Life Milestones, stages, illustration, aarp, sisters
Roeqiya Fris
Roeqiya Fris
Me Time

At Every Age And Stage, You Are Enough, Sis

We’re socialized to believe that life unfolds in decade-by-decade milestones. With each birthday, let’s remember to enjoy the journey.

Janelle Harris

Last year, the months flew by faster than they usually do and before I was even a little bit ready, it was the week of May 21, my birthday. My 40th birthday. Friends born that same year were all over my social media feeds, enjoying lavish parties and taking luxurious vacations to commemorate their arrival at another milestone. They were all smiles and selfies, but I just wanted to eat a slice of ice cream cake on the couch and let that stretch of 24 hours blow by with as little hootie hoo as possible.

Long ago, birthdays stopped being festive events for me, mostly because I became grand mistress of a mentally tortuous game called “By This Age, I Should Have ________, but I Don’t.” The emotional equivalent of pricking myself repeatedly with a dull earring post, it’s pointless, self-inflicted and unmerciful. Still, every year when the last days of April start pressing themselves into the first days of May, I unleash the internal bullying.

By this age, I should have a house, but I don’t.

By this age, I should have a retirement account, but I don’t.

By this age, I should have this and this and this accomplished in my career, but I don’t.

And so on and so forth through an inventory of shortcomings and failed to-do’s that can run the gamut from my personal life to my physical appearance until I’ve successfully made not just my birthday completely moot and unimportant, but my whole entire existence. It’s a slow build to the conclusion that there really isn’t much for me to celebrate at all. Then, almost immediately, I feel guilty and selfish for my pity-partying because I’ve had friends — vibrant, life-loving, feisty friends — who passed away too young and would have loved to see their fourth decade.

We’re socialized to believe that life unfolds in chronological milestones. In your 20s you graduate from college or get your first real job, you move out of your parents’ house, you choose a career path, you have fun. By the end of that decade or in the beginning of your 30s, you meet a person you can partner with for the next 30 or 40 years, you make till-death-do-you-part promises, you have children if you choose to procreate and you buy a house.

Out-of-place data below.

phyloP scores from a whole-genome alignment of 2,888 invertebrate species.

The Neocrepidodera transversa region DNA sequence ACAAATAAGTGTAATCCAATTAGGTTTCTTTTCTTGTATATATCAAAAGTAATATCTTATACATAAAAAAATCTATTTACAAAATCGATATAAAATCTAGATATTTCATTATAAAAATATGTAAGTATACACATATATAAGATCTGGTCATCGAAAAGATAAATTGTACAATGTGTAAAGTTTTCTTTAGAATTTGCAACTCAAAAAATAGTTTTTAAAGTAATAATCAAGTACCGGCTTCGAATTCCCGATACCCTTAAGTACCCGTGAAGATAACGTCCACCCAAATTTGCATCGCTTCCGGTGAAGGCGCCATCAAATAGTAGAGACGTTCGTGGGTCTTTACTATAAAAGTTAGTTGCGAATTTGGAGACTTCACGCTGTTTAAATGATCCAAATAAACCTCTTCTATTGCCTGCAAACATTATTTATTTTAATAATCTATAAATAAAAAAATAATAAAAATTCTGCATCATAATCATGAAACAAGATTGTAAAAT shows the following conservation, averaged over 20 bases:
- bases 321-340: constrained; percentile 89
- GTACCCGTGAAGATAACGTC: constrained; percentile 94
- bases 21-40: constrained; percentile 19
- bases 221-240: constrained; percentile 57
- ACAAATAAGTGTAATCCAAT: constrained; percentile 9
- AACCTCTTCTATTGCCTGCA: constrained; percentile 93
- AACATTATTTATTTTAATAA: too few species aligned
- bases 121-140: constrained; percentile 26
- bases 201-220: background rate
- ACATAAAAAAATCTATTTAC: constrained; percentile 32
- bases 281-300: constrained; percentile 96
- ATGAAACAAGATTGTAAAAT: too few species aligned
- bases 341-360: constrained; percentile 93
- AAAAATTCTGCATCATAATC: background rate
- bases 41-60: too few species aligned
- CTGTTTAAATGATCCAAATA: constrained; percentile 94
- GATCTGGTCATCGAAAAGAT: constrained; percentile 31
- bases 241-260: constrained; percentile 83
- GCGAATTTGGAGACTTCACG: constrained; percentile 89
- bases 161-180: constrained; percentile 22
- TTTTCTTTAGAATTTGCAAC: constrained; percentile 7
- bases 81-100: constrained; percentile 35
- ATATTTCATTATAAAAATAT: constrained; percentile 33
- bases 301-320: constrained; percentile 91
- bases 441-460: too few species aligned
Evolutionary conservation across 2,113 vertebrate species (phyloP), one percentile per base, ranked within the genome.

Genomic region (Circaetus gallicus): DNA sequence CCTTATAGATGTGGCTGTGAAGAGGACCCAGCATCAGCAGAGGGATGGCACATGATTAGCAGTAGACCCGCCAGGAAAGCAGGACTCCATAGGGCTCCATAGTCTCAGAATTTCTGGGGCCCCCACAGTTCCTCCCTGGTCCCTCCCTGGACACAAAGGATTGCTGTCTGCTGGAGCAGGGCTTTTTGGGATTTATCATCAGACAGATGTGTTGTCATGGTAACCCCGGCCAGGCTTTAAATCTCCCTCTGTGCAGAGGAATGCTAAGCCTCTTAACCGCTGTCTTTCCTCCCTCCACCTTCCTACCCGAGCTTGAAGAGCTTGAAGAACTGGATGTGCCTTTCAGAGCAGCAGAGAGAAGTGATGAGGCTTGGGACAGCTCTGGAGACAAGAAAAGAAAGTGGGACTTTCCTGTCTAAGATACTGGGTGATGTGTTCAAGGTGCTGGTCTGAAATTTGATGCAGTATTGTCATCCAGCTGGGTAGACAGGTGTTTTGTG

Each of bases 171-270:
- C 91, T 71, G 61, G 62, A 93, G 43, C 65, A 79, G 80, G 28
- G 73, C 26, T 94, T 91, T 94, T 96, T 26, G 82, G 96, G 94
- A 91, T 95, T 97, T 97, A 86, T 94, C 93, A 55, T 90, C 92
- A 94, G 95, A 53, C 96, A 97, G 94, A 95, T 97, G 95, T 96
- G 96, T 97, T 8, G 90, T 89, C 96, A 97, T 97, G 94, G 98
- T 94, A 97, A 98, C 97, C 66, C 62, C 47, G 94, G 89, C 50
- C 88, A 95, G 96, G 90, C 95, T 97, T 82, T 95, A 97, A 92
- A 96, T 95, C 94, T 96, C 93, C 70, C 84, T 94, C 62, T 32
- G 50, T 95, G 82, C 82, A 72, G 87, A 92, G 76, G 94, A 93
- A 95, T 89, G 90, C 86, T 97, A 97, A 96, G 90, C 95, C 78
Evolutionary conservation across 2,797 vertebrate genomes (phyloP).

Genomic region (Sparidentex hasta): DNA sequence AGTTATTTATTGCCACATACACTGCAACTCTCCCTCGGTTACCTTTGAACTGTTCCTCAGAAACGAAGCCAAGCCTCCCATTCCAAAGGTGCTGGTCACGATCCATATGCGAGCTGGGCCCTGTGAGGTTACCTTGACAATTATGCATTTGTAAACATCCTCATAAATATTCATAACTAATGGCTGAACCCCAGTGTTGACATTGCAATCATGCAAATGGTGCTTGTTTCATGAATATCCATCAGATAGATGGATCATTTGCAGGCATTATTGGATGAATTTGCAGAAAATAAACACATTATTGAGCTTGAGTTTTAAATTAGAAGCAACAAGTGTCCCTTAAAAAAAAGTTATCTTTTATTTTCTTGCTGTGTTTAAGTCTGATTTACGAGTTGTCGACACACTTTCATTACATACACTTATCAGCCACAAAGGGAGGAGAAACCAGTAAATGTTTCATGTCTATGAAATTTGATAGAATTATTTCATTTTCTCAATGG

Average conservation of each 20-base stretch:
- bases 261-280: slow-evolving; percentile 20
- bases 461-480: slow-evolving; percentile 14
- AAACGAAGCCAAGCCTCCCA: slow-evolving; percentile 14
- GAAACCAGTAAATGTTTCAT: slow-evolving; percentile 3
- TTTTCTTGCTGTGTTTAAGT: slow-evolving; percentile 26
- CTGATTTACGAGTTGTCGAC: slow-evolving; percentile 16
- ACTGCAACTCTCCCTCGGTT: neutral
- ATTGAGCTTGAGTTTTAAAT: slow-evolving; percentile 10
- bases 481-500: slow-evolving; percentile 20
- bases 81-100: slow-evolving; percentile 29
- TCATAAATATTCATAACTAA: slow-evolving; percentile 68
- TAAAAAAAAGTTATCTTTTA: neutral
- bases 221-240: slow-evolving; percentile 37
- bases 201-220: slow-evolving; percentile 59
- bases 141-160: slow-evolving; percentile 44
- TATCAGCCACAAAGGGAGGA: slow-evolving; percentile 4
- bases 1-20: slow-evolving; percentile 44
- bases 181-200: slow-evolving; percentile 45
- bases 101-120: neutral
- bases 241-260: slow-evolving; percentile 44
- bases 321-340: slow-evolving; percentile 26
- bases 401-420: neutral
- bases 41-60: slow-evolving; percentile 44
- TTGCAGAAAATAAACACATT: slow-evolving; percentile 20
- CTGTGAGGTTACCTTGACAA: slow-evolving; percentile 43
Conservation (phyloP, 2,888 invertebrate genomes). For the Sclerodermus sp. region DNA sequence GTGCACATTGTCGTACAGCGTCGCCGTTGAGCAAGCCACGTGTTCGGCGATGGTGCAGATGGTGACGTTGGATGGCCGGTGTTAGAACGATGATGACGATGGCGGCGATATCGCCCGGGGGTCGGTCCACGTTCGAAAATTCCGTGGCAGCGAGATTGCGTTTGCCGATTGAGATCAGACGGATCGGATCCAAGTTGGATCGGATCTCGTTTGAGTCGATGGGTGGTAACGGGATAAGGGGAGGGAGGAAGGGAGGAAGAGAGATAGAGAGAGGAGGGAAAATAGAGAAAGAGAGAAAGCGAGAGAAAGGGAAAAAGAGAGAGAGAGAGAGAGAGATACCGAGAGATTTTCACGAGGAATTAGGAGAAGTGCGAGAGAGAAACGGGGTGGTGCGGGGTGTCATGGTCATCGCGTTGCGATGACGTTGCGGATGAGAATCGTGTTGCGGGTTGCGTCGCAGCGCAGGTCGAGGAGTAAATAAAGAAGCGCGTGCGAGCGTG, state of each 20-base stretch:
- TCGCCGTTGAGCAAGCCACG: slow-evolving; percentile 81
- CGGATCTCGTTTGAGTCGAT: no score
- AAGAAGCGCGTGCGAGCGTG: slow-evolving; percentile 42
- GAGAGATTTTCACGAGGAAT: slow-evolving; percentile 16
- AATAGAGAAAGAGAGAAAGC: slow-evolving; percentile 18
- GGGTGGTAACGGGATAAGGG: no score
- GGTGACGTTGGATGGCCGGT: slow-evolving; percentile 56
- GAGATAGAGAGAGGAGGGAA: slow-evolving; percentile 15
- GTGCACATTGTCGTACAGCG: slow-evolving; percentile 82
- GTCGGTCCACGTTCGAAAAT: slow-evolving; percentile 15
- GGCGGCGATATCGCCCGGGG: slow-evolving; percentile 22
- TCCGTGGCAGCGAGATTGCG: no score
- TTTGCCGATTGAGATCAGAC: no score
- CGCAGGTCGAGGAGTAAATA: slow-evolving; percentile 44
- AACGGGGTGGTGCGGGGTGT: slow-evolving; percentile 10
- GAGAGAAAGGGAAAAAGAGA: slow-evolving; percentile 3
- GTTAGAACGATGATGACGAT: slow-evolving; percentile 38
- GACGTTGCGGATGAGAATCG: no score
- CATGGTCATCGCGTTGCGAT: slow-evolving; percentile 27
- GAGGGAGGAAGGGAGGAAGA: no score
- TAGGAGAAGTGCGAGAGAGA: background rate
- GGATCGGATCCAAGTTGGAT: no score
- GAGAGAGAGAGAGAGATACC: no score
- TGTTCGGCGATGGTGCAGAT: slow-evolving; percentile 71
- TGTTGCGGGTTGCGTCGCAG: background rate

I was a single mom with one child, barely making enough as a writer and editor to pay rent for my cute but tiny apartment in Washington, D.C. And I was turning 40. It was not the me I’d set out to be at 21 and 25 and 30. I’d woven my life goals around a timeline not necessarily of my own making, and I was trapped in achievement purgatory. I didn’t feel like I had enough to show for 40 years on Earth, and I wondered when life as I’d planned it was going to start. I was getting appeals from my alma mater for alumni giving and I felt like I wasn’t too far removed from graduation, like I was still in my 20s because I hadn’t yet hit the milestones I thought were guaranteed as part of the 30-something experience.

Feeling behind on life and not knowing exactly how to get to the new, next place is crazy-making, but feeling like you’re the only person who doesn’t know how to move forward is isolating and lonely. The people I was following on social media were living their best lives and I felt like a failure to launch. I wondered: Is this it? Is this all there’s going to be? And if it is, can I be genuinely content and happy with just this, this place where I am right now, until I die?

For Black women, it’s especially frustrating to work and pray and hope and dream, only to dominate lists of the most underpaid professionals, the least likely to be promoted in certain industries and the chronically undervalued at work and in dating. And still we rise, some of us hoping to live up to expectations set by people we want to make happy; some of us trying to feed kids and grandkids and be effective caretakers for our aging parents; some of us determined to prove we are somebody to someone who told us that we weren’t; some of us motivated by a certainty that we were made for greater than just getting by and wanting desperately to live that out.

If you’re waiting on something or everything, it’s not just you. We live in an achievement-driven society that measures our worth in titles, degrees and accomplishments. It’s easy to feel inadequate, particularly for women who are ostensibly old enough to have it all together. There are many of us 40 and over still trying to figure out what we want to be when we grow up and others who have a vision but are just waiting to welcome its late arrival. But there’s a difference between setting goals and being enslaved to a timeline.

May came up quickly again in 2019 and I didn’t make any plans for my birthday this year just like I didn’t make any last year or the year before. Day to day, though, I am a lover of the life I’ve been given. I’m learning to stop counting my days like their only purpose is to move me 24 hours closer to a goal and to stop playing a head game with time that I’m not going to win. It’s my conscious effort to be free, to be present in the moments I’m blessed to have, to fully experience right now without assaulting myself for not being where I thought I’d be by this age. If my eyes still peel open in the mornings, God has an earthly purpose for me that day, and that means my story is still being written.

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Life Milestones, stages, illustration, aarp, sisters
Roeqiya Fris